clock menu more-arrow no yes mobile

Filed under:

DeAndre Harris was attacked by racists in Charlottesville. Now he faces criminal charges.

The situation is illustrative of why many people of color don’t trust the police.

A video shows a black man surrounded by white men donning racist symbols. The men hit him with weapons, and he falls to the ground. He is kicked. He stands up and attempts to flee, collapsing. But he finally gets away.

Yet while many of his attackers remain uncharged, he now has an arrest warrant in his name as a result of the clash, according to the Washington Post.

The video, which went viral shortly after the protests in which white nationalists, members of the Ku Klux Klan, and neo-Nazis descended on Charlottesville, Virginia, in August, shows members of those protest groups attacking DeAndre Harris, a black 20-year-old. According to his attorney, Harris ended up with a concussion, a head laceration that required staples, a fractured wrist, a knee injury, and other abrasions and contusions across his body as a result of the clash.

For many, the video symbolized the aggression and hatred behind the racist demonstrations — culminating in a literal assault on a black man.

Law enforcement has so far charged just two of the men who assaulted Harris with malicious wounding: 18-year-old Daniel Borden of Ohio and 33-year-old Alex Michael Ramos of Georgia. Most of the men involved have not been publicly identified, despite an official investigation and unofficial efforts by activists online, led by Black Lives Matter activist and columnist Shaun King. (Activists have identified a third man, but police have not confirmed his identity or filed charges.)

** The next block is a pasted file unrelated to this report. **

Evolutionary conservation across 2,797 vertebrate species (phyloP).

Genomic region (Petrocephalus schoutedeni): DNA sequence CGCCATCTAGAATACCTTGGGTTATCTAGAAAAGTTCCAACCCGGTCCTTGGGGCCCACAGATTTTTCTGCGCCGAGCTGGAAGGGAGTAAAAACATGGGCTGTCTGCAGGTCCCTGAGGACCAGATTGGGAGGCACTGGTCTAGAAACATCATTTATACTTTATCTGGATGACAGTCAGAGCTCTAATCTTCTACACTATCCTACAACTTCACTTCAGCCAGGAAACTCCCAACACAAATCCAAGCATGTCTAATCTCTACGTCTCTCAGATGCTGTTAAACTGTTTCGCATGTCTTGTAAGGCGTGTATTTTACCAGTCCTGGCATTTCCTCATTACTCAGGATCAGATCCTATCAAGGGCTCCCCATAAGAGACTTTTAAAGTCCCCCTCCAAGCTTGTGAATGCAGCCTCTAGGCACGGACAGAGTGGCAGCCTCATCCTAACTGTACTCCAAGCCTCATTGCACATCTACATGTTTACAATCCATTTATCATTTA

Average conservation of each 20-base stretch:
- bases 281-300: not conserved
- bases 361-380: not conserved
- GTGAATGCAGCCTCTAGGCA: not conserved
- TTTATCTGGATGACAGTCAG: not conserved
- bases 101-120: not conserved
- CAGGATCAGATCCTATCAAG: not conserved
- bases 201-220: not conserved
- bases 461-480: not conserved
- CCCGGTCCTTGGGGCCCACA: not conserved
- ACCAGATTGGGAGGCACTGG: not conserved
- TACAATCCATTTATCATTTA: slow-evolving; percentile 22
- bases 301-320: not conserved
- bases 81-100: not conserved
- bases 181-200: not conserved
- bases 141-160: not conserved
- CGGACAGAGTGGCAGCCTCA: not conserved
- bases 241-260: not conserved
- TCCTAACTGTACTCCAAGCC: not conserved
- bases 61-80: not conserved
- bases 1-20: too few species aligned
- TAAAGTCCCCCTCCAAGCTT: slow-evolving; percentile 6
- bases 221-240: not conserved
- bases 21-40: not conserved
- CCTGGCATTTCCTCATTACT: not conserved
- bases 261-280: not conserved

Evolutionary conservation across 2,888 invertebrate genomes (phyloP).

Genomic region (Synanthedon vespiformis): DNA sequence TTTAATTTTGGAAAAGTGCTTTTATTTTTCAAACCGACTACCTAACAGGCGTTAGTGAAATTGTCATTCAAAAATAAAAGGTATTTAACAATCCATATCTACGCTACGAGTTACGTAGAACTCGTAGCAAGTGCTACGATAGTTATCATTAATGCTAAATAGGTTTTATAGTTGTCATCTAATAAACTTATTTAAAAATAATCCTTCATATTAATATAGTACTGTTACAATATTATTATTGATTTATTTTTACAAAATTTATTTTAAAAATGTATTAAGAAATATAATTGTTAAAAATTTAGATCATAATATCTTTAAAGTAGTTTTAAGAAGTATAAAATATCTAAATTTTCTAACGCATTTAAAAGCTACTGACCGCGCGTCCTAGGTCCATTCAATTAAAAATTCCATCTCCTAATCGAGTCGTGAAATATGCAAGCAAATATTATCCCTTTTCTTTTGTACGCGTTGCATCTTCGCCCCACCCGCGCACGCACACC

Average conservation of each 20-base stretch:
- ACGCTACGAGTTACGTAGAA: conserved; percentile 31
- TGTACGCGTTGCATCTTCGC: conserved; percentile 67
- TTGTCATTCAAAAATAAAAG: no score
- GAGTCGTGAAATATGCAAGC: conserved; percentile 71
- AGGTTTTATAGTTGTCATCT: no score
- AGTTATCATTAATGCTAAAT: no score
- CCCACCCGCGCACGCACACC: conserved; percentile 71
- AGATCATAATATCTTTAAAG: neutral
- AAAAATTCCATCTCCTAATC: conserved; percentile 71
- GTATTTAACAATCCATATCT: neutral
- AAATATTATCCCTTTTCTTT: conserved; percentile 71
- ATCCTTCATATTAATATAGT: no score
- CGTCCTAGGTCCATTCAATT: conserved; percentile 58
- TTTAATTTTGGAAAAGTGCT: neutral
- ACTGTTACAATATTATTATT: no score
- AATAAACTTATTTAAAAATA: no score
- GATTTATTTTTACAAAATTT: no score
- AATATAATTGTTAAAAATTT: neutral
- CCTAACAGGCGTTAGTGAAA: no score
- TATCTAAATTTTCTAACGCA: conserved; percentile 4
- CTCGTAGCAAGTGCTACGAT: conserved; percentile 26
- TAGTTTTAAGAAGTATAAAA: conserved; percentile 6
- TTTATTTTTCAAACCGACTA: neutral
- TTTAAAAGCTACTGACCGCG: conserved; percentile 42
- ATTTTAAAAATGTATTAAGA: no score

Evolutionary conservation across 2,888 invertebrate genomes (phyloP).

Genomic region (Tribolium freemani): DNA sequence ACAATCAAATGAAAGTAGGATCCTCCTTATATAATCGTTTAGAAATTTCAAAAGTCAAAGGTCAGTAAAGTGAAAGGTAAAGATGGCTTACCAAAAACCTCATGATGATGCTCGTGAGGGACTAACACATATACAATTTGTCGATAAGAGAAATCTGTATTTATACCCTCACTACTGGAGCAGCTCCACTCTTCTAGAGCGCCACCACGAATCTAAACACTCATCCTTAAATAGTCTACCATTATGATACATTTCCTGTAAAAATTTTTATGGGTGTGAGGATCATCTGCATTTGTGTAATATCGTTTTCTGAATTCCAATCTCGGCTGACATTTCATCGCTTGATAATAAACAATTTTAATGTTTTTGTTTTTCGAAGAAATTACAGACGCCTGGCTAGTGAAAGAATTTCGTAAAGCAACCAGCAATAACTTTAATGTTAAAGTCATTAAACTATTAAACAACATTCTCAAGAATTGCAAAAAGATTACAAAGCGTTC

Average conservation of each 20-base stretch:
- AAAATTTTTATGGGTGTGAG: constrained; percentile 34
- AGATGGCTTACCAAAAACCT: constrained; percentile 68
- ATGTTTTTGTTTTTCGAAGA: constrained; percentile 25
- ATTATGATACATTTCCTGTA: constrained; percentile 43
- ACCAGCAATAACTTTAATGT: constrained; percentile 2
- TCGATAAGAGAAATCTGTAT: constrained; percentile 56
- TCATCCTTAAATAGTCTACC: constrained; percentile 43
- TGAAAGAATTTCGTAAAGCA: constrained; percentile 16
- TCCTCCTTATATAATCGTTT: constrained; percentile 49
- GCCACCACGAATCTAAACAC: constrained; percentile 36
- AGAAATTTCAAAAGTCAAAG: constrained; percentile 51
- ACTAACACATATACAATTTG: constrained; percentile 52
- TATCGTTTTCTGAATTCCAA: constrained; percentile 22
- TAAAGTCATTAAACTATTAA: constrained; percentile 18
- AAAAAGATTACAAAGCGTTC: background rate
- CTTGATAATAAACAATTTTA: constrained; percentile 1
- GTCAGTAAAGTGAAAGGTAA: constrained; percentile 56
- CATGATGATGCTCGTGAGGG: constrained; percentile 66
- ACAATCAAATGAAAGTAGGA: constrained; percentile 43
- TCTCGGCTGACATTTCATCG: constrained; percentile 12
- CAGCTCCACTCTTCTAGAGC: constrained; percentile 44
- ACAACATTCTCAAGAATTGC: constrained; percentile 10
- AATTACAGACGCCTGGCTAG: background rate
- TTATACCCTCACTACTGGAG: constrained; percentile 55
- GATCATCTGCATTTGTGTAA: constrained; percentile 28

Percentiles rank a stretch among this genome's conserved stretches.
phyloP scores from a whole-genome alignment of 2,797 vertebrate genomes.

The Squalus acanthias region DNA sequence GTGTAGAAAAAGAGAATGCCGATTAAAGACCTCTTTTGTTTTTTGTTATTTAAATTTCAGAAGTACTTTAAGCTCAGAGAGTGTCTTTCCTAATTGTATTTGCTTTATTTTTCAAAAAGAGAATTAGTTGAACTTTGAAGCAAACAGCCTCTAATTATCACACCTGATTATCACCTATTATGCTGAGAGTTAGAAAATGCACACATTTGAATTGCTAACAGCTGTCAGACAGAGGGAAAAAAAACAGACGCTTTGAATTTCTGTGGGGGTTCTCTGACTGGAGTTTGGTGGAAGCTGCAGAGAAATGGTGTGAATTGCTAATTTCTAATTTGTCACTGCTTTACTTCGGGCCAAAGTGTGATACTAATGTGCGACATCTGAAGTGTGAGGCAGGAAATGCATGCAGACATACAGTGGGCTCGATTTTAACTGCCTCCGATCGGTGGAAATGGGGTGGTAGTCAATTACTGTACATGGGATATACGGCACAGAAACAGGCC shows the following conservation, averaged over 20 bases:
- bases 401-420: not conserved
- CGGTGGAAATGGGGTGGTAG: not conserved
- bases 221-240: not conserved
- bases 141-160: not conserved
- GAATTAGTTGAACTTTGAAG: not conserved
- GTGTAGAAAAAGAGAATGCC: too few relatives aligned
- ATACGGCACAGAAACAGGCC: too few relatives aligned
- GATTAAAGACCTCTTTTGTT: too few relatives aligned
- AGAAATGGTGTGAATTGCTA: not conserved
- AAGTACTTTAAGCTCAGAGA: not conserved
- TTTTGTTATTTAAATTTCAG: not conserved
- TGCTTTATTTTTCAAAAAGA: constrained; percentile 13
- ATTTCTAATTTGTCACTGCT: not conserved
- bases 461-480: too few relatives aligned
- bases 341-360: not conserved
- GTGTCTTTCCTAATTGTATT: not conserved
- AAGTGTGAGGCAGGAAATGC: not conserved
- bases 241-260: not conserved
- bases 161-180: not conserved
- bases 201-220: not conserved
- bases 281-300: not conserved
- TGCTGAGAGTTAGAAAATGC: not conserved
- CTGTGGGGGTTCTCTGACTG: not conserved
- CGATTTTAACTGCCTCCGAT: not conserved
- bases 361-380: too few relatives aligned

While that investigation continues, Harris now faces an arrest warrant and felony charge for unlawful wounding. A man — identified as Harold Ray Crews by Harris’s attorney — said he was wounded by Harris during the filmed encounter. Video of the incident shows Harris swinging a flashlight at Crews after Crews apparently tried to jab a counterprotester with the pole of a Confederate flag.

Harris’s attorney, S. Lee Merritt, told the Post that Harris’s flashlight didn’t “make significant contact.” He also provided photo evidence to the Root that he said shows Crews being hit by a masked white man with what appears to be a metal pipe, claiming that’s the incident that led to Crews’s injuries.

If that’s true, why the potential arrest warrant and charges? It has to do with the low bar in the process for issuing an arrest warrant in Virginia: After filing a police report, a victim can approach a magistrate for an arrest warrant against someone accused of a crime. The magistrate then needs only probable cause based on the victim’s testimony — a fairly easy requirement — to file an arrest warrant. This is what Crews reportedly did.

Whether this leads to formal charges depends on the local prosecutor, who declined to comment to the Post on a pending legal investigation. Harris, who is a hip-hop artist and educator from Suffolk, Virginia, and his attorney are now making arrangements with police for his surrender, Merritt told CBS News.

But racist activists online are already celebrating. White nationalist Hunter Wallace, for one, claimed this proved the story “was another race hoax.”

With this latest development, a situation that already looked bad now looks even worse. There have been many protests about the massive racial disparities in law enforcement, particularly as police have made little notable progress in the Harris investigation over nearly two months. Now the black victim of a vicious attack faces potential felony charges. It all further adds to the growing distrust toward the criminal justice system.

This only compounds distrust in the criminal justice system

For the past few years, there have been a lot of protests against the criminal justice system, built on the perception that it’s very unfair to black communities in particular.